Republican presidential adviser Sig Rogich said in an interview televised Tuesday that he is supporting the re-election of U.S. Sen. Harry Reid because replacing the most powerful member of Congress while the state is in the worst recession in memory is a bad idea.
Rogich, who made his comments during an interview in Las Vegas on the "Nevada NewsMakers" program, said having Reid serving the state as majority leader in the Senate rather than some new junior senator is the right approach for Nevada.
Rogich, a long-time Republican operative and George H.W. Bush adviser, is co-chairman of the "Republicans for Reid" campaign.
Replacing Reid, "is just wrong, it's just not the smart thing to do," he said.
"We're in protracted water negotiations with Arizona, with (Sen.) John McCain at the table, Utah, with (Sen.) Orrin Hatch, (Sen.) Dianne Feinstein representing California, and Colorado," Rogich said. "Who would you like to have at the table? A junior senator or a newly elected senator to argue about and protect the rights of our water for Nevada for the rest of our lifetime? That's how important this thing is."
Reid has not done a good job selling himself, but he has done extraordinary things for the state, Rogich said.
"I think you probably give him as much credit for building McCarran International Airport as anybody," he said.
"To lose him, I think it's just like a crap shoot," Rogich said.
What Reid needs to do is remind Nevada residents what he has done for the state, he said. Reid also needs to find alternative uses for Yucca Mountain now that a nuclear waste repository is no longer on the table, Rogich said.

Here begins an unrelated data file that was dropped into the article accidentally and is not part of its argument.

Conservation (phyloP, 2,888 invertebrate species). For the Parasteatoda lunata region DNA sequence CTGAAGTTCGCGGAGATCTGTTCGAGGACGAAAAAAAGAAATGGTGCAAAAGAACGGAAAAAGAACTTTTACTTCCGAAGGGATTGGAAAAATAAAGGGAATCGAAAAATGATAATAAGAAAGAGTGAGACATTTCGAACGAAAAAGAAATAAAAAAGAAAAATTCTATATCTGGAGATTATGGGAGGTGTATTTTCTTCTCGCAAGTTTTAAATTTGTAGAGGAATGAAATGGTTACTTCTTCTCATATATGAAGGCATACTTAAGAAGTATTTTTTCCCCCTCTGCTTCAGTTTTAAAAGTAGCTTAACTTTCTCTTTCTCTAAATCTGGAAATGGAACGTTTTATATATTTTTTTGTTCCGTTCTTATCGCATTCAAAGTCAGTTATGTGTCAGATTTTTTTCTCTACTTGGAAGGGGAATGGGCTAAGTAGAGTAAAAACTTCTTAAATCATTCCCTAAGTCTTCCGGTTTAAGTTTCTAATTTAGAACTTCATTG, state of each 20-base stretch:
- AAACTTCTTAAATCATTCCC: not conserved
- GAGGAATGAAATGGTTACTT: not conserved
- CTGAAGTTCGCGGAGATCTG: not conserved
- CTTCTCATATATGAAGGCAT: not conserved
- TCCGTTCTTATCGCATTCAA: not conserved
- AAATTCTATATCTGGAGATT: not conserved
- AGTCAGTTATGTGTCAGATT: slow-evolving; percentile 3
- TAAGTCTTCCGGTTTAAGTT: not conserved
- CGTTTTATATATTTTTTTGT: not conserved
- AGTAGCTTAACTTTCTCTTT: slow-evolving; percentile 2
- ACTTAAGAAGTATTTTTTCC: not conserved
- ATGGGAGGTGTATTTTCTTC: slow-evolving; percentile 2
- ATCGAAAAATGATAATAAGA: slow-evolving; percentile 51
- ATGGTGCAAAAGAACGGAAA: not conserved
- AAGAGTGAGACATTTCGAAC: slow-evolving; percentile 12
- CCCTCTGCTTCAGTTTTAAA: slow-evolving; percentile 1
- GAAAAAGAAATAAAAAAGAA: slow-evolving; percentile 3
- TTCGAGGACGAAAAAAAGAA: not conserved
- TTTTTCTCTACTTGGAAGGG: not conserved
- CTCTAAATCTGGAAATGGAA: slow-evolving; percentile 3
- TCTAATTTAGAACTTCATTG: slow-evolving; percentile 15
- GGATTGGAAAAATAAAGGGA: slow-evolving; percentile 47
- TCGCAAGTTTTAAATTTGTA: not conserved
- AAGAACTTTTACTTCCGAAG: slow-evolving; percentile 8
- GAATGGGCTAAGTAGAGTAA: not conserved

"I think what he has done to keep Yucca out of here is extraordinary," he said.
Rogich criticized GOP Senate hopeful Sue Lowden for her stand on the repository.
"Sue Lowden thinks we ought to have Yucca here," he said. "That's how misinformed she is."
One spill of nuclear waste would destroy Southern Nevada's tourism economy, Rogich said.
"So why would you ever elect a senator, someone who wants to go to Washington and bring Yucca back," he said. "Why would that possibly be a good thing for our state?"
Yucca Mountain should be used for economic development, just not for nuclear waste, Rogich said.
When asked how the Nevada Legislature should deal with its estimated $3 billion-plus funding gap next year, Rogich said it is time to change the state's collective bargaining laws.
"There is something inherently wrong in this county, for example, where firefighters are making the kind of money they are making."
While praising the work they do, Rogich said firefighters should work eight-hour shifts like other workers and not roll up enough overtime to earn nearly $200,000 a year on average with benefits.
Governments can't afford to pay those benefits and taxes can't be raised to maintain them, he said.
"They've got to change the method of doing business in Carson City," Rogich said.
Rogich also said mining is not paying its fair share in Nevada.
"For years and years and years they build, they dig, they make big holes and when it's over, they will be gone," he said. "And I think if they don't change the tax structure for mining, I think the people of this state will change it."